Labor has promised an upfront 50 per cent income tax deduction for investments up to a maximum of $200,000 per year. It has also offered full capital gains tax exemption for equity held in a start-up venture for more than three years.
While the Greens are supportive of tax breaks to encourage innovation, they say the government is too focused on start-ups.
“A lot of innovation isn’t done by start-ups. Start-ups have a crucial role and it’s good that they’re now getting support from the government. But a lot of innovation is done by existing companies,” Greens MP Adam Bandt says.
So far the government has been focusing on innovation in Australia’s untapped tech sector.
Turnbull, a former venture capitalist, wants to encourage people to take more risks, and for companies and individuals be allowed to fail.
This has led to a focus on the tech sector, known for its high-risk, high-reward culture.
The success of Australia’s homegrown start-up business, Atlassian, has helped drive this focus.
Atlassian made global headlines in December when it floated on the Nasdaq for $8 billion, putting its two Sydney founders at the centre of the government’s “ideas” debate.
But Gigi Foster, an associate professor of economics at the University of New South Wales, says while developments in digital technology were important, they were a small part of the economy.
“There can sometimes be an over-emphasis on digital tech. It sounds sexy but actually there are other things.”
She says historically ideas have been driven from outside of the private tech sector.
“We need innovations in health badly – are they going to come from mobile banking technology? I doubt it.”
Economist Stephen King says innovation needs to capitalise on the existing Australian economy.
“Driverless cars are all the rage in Silicon Valley … it is not particularly an Australian issue. But a huge benefit would be long-range, high-speed, driverless truck convoys,” he says.
“It’s about thinking where we can directly address Australian issues, and how can the government help private industry to trial that technology here. And that may not involve a lot of money.”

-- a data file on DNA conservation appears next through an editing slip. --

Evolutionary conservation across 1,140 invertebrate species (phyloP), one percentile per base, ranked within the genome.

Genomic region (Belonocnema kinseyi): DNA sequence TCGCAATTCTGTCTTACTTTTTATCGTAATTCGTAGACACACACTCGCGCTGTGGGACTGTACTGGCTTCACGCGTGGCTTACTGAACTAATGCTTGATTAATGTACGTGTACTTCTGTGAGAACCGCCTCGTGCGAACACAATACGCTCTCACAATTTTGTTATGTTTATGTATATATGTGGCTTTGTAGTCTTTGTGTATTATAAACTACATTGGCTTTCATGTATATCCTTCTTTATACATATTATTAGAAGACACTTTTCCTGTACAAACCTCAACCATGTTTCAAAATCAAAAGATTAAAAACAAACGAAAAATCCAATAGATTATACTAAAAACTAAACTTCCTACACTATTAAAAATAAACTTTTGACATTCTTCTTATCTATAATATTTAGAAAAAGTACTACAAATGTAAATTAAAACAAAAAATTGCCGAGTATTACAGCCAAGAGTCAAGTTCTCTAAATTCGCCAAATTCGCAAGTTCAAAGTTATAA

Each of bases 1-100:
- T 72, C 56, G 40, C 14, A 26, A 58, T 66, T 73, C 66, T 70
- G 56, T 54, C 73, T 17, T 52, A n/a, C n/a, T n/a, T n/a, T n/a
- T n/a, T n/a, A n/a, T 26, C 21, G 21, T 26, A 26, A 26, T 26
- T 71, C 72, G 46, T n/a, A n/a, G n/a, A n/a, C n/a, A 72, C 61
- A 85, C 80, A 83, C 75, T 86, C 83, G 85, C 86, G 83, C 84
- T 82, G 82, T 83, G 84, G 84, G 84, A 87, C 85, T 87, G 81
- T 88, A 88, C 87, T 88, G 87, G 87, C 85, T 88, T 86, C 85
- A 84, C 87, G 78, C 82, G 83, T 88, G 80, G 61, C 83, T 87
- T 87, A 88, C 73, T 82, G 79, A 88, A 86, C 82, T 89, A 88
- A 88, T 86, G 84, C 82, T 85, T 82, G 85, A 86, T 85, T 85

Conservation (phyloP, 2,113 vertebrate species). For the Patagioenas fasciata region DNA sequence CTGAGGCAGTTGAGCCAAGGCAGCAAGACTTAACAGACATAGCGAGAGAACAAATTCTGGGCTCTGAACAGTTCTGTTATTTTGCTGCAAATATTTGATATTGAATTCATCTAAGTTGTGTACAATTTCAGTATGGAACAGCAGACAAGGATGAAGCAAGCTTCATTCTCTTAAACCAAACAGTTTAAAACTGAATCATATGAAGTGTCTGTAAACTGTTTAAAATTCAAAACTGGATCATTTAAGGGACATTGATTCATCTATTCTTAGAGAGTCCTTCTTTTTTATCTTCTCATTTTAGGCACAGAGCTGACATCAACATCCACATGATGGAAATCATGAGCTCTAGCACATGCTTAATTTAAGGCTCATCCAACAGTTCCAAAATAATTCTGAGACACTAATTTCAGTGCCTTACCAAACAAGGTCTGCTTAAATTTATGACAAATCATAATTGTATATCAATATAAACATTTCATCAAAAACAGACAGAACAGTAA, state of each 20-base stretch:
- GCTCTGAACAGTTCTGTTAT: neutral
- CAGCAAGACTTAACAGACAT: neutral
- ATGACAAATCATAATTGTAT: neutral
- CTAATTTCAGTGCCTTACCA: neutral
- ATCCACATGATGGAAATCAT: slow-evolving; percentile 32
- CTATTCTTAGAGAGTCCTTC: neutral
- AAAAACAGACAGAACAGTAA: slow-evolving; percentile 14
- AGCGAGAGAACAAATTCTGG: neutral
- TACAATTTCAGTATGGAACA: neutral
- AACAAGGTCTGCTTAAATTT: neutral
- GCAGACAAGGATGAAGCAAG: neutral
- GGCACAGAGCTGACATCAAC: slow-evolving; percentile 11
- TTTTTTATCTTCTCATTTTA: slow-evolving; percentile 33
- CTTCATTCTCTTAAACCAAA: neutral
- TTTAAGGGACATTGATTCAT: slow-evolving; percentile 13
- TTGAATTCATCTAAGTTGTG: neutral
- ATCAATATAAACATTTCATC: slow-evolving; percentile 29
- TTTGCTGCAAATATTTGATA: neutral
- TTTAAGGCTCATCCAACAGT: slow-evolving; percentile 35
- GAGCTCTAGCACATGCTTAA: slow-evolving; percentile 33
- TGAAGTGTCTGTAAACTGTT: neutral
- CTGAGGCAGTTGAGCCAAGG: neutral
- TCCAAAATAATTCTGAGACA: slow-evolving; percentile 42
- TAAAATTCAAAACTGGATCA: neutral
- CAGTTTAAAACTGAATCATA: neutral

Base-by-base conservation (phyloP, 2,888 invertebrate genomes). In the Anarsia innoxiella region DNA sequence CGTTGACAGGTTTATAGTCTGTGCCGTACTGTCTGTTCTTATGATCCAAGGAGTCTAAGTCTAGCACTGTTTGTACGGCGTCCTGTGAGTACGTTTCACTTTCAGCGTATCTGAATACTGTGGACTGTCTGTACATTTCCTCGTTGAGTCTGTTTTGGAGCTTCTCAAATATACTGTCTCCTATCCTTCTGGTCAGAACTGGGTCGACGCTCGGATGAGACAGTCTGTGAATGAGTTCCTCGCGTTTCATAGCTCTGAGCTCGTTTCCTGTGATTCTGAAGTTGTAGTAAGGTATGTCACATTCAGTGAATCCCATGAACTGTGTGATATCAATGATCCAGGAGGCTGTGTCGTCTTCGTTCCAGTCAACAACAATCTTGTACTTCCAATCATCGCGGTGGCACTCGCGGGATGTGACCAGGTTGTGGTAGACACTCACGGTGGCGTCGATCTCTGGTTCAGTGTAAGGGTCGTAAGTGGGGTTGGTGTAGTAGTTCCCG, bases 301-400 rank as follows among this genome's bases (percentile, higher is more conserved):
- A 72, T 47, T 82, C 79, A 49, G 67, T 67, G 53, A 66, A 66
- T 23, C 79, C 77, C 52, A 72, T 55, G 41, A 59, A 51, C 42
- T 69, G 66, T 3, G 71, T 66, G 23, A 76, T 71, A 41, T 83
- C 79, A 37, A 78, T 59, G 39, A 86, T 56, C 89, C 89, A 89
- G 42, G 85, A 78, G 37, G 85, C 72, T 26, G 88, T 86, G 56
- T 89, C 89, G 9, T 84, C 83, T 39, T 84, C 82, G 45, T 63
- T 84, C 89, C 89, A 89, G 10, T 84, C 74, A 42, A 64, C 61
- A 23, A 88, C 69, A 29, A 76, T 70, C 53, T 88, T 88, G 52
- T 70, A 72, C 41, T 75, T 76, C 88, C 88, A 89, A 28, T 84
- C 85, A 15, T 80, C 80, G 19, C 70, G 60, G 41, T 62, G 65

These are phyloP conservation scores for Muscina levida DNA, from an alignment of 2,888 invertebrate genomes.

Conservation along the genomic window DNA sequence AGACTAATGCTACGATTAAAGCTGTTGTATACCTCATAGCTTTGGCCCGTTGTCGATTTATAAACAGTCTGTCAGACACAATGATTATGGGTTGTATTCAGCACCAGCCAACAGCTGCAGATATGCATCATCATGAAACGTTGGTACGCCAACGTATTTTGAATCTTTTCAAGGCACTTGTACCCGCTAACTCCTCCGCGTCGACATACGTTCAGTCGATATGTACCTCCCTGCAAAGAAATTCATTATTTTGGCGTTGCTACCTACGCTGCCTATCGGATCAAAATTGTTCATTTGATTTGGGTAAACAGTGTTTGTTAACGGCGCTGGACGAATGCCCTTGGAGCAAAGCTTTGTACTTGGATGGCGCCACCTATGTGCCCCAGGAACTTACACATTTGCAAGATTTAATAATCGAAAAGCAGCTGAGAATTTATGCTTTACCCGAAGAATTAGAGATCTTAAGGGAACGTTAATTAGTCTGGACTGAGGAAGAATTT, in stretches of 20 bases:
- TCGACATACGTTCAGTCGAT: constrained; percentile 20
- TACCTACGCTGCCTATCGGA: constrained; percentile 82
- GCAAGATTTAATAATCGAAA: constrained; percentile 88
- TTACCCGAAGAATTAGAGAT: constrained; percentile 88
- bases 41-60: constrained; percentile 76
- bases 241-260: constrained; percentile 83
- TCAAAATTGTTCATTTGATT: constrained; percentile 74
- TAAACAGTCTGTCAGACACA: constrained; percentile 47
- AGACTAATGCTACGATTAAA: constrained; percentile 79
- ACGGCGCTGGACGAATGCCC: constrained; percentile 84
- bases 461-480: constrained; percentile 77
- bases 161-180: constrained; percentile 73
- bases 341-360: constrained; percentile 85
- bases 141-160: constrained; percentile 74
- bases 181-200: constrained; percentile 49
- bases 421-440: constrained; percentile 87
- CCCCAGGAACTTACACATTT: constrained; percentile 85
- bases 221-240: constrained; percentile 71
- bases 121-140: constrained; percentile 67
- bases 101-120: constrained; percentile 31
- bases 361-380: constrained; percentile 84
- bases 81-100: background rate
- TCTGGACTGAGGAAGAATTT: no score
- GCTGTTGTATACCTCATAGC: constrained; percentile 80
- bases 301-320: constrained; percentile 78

The former head of the now-defunct national technology research lab NICTA, Hugh Durrant-Whyte, says innovation needs real investment in real people.
He says any initiative will have to be sold in the face of recent cuts to the CSIRO.
“My version of innovation is doing good science. It is not investing in ongoing revenue generation.”
Durrant-Whyte resigned from NICTA over differences of opinion with the board following funding cuts to the body under Tony Abbott. The lab has now been rolled into CSIRO.
“In Australia, what we really struggle with is not start-ups but converting start-ups into big business.
“Too many of them are trying to get in and get out as quickly as possible.
“There’s money to be invested in Australia. So I don’t think adding to that pool is particularly helpful.”
Mr Pyne failed to respond directly to questions about the policy. He said at the release of the package that innovation and science were “two sides of the same coin”.
“This agenda will bring them both together: driving jobs, growth and investment and igniting a national ‘can-do’ attitude.”
Labor says it supports the policy but believes the government should have brought forward the start date for the angel investor measures to support start-ups now.
“We’re currently reviewing the bill and will be issuing our formal position shortly,” Labor MP Ed Husic says.